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Headline

The Voice of Tokyo for over 50 Years

JAPAN’S NO.1 ENGLISH LIFESTYLE MAGAZINE

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Latest Issue
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60 Years Later: Following in My Grandma’s Footsteps at Hotel Chinzanso

How one American writer reconnected with her late grandmother thanks to a Tokyo hotel

By Shannon Cothran

Hotel Chinzanso Tokyo, or Guest House on Camellia Hill, is a tranquil oasis in the bustle of Tokyo. A lush Japanese garden built around an ancient growth of wild camellias, it has offered hotel rooms, banquet halls, wedding venues and renowned restaurants to Tokyoites and tourists for almost 70 years.

Six decades ago, when my American grandparents were living in Tokyo for work, they visited Chinzanso’s restaurant and garden. My grandmother Carol enjoyed it so much, she purchased a postcard at the gift shop. Even 40 years later, my grandmother remembered her experience with such fondness that she recommended Chinzanso to her daughter. When my aunt made a trip to Tokyo in the 1990s, my grandmother mailed that postcard to her, writing:

“This is the restaurant I told [you] was a must when you go to Tokyo. (If it’s still there, of course).”

The back of the postcard

My Best Friend

By the time she sent that postcard to my aunt, my grandmother was called Oma by everyone who knew her. She and I shared a rich friendship that went beyond the usual grandparent-grandchild relationship. She was my best friend, biggest fan and greatest supporter. We had the same interests, including literature and theatre, but at the top of our list was good food.

She and I spent much of our time together eating at the best restaurants we could afford in cities throughout the United States. We ate clam chowder at dives in Boston, fresh snapper in beach cottages in Florida, lobster dipped in butter at seaside shanties in Cape Cod. We ate Italian, Chinese, American, French and fusion — but we never ate Japanese food.

Oma lived in Tokyo from 1962 to 1965 and she would often tell me that they were the best years of her life. She dove into the language and culture of Japan, learning flower arranging and Japanese whenever she and her family weren’t driving around Honshu taking in the sights and tastes. I think she was so spoiled by the food she had in Japan that she couldn’t stomach the American versions of it when she moved back to the States.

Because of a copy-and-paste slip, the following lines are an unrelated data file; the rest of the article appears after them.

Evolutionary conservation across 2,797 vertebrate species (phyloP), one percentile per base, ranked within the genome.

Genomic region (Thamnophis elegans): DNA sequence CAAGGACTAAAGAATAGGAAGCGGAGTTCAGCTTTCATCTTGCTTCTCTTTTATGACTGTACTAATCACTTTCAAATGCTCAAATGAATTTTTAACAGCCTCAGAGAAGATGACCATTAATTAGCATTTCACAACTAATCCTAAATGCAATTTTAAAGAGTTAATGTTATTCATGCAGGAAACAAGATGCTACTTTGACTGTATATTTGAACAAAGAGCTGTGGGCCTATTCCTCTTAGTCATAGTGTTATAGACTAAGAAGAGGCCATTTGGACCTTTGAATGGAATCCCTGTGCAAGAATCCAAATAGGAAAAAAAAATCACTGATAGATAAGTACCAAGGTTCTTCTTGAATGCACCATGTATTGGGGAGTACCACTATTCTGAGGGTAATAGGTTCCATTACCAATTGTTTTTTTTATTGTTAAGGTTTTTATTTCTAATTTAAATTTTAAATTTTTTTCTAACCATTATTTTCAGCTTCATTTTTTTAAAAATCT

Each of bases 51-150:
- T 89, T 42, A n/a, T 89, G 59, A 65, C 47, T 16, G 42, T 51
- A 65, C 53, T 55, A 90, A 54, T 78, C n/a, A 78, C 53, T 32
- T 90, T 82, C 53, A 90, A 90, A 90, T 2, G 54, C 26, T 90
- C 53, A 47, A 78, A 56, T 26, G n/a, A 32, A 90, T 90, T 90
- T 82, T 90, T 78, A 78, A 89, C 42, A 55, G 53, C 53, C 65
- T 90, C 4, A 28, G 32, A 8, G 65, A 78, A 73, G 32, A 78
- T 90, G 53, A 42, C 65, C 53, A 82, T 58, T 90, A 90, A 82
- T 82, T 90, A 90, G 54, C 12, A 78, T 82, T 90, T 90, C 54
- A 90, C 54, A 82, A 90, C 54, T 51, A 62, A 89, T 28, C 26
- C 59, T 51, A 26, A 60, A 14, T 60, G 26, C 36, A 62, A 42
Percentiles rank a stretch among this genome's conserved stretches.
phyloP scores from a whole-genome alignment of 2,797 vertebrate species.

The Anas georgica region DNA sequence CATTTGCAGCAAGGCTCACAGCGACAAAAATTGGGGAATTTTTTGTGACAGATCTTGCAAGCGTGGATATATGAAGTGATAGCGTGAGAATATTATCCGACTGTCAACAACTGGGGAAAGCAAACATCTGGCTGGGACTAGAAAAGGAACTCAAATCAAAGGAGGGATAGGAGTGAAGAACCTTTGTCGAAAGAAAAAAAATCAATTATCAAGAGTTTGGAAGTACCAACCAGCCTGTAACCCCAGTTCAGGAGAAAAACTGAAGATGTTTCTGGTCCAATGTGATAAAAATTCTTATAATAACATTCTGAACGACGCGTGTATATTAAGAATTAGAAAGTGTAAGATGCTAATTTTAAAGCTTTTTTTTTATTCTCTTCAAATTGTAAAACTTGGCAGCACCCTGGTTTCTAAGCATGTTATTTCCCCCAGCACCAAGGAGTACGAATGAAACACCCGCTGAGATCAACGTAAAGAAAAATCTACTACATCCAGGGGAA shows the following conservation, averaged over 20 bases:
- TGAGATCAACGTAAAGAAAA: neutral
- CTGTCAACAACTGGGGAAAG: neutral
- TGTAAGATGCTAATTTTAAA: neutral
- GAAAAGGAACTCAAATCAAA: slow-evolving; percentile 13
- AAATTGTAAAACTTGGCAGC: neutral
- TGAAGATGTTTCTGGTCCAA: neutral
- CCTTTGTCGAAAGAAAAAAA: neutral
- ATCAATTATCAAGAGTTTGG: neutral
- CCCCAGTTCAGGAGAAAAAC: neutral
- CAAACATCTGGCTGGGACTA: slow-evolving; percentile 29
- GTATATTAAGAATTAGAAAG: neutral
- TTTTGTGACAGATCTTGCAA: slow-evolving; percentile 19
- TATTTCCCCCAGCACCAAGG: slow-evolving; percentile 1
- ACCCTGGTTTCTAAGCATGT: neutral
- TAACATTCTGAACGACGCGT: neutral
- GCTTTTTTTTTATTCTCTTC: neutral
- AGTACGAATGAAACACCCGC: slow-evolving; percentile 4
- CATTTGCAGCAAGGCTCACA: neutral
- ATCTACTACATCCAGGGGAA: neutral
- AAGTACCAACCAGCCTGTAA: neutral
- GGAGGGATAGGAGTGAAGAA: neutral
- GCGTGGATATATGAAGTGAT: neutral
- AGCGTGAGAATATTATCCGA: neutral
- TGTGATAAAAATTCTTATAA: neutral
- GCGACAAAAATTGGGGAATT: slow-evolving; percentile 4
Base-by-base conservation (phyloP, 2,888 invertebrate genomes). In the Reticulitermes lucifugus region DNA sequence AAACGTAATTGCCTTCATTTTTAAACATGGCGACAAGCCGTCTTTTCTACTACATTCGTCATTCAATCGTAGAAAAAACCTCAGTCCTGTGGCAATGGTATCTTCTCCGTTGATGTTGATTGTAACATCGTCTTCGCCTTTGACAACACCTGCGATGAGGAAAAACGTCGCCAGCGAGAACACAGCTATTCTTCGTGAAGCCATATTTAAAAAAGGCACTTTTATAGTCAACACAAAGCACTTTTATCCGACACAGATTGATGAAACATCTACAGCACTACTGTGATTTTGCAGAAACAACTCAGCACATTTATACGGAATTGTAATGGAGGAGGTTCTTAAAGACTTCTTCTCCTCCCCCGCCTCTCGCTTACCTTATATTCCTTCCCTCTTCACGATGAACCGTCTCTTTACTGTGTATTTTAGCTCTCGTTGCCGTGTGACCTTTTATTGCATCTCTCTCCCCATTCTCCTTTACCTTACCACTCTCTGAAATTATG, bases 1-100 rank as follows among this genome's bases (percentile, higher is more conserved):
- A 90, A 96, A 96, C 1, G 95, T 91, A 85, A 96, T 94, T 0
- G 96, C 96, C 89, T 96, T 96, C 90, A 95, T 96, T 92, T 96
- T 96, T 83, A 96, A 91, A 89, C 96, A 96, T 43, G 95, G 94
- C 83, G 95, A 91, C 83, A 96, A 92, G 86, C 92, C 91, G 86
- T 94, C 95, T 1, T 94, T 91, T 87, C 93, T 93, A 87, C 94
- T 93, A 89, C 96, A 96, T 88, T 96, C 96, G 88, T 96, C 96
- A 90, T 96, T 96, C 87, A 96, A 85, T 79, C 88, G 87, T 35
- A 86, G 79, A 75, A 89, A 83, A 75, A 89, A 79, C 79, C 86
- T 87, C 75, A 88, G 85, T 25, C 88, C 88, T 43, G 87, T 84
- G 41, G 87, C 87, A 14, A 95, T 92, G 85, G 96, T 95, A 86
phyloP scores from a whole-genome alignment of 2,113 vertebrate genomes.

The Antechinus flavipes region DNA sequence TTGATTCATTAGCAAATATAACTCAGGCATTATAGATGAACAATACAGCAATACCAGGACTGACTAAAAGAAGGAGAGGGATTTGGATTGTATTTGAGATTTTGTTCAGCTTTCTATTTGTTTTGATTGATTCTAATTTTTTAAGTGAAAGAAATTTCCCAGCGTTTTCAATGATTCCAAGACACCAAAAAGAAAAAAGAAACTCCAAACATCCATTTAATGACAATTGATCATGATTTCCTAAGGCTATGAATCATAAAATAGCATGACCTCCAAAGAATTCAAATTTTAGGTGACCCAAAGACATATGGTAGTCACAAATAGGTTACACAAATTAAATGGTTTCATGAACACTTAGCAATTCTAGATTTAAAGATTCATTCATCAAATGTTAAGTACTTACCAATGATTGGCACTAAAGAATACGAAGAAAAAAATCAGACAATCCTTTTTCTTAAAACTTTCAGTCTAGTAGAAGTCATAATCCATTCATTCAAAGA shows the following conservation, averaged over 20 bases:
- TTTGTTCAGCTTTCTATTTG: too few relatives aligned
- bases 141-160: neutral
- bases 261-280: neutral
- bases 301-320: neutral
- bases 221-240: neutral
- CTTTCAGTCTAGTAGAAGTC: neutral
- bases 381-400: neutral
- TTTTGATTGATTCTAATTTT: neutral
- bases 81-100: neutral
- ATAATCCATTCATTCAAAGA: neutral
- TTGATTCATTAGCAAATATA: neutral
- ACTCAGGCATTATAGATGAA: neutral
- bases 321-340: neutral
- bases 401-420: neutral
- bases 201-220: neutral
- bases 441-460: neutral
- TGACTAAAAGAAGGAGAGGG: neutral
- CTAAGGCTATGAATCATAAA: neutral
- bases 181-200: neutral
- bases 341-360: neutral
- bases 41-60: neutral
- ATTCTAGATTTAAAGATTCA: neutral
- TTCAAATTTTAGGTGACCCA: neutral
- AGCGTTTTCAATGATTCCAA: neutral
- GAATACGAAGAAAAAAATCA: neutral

Shannon Cothran and her grandmother Carol

Connecting with Oma Once More

Oma passed away about a year before I moved to Tokyo. She would have been elated to know I had the same opportunities she once did. I would have also been overjoyed to experience my years in this country with her on the other end of the phone as she guided me to the places she loved.

It didn’t work out that way, but as luck would have it, I was able to visit at least one of the places in Japan that I know Oma loved. In 2022, my aunt came across the old Chinzanso postcard among her paperwork and mailed it to me. After reading the postcard, I realized I could connect with my Oma once more. I subsequently called Chinzanso to make a reservation.

Six decades after my grandparents visited Chinzanso, my husband and I stood on Camellia Hill looking at the same three-story pagoda Oma once stood next to. The old main house she visited was razed years ago to make room for a new, larger, modern hotel complex, but the garden and original tea houses haven’t changed. Walking through them is like walking through sacred gardens at a Kyoto temple. They are calm, verdant, lined with bamboo and dotted with ancient statues pulled from all over Japan.

The old postcard above versus the photo taken in 2022

Sumptuous Dishes

I made a reservation for lunch at Mokushundo, which was a tea house when Oma made her trip there in the ’60s. Today it serves traditional kaiseki food grilled on lava stone slabs from the Mount Fuji region. The building is nestled into the garden like it’s a part of nature itself. From anywhere inside, guests can hear the calming sounds of waterfalls and see dense greenery out of every window.

Lunch was six courses. It seemed every ingredient possible was sourced in Japan. Our server, Chieko gave us daily menus in Japanese and English and explained each course in the latter. We started with mugwort tofu with roe and wasabi, the perfect bite of different yet complementary textures and flavors, the salty sea from the roe and earthy budding of the mugwort working together perfectly.

The next course’s broad beans were delicious, served with smoked firefly squid. The meal featured fresh bamboo shoots in many forms and dessert was in-season fruits, jellies, perfectly-smooth adzuki mochi and warabimochi. But the star of the show was the barbecue course: five portions of different meats, seafood and vegetables from Japan. The lava stone grill gave each a soft yet distinct flavor. We didn’t even need the sauces and salts served. The shrimp, fish, pork, beef and vegetables were delicious as prepared thanks to the unique flavor of the stone.

A Stroll Back in Time

After lunch, I strolled through the garden and reveled in seeing sights Oma saw 60 years before. And I imagined her young and enjoying a warm afternoon in the garden with my grandfather. I felt I was reaching across time and reconnecting with her after years of missing her presence in my life.

The beauty of the garden and the quality of the restaurants at Chinzanso haven’t lessened since my grandmother visited six decades ago. I can imagine myself someday recommending it to my own granddaughter if she also has the opportunity to visit Tokyo (if it’s still there, of course).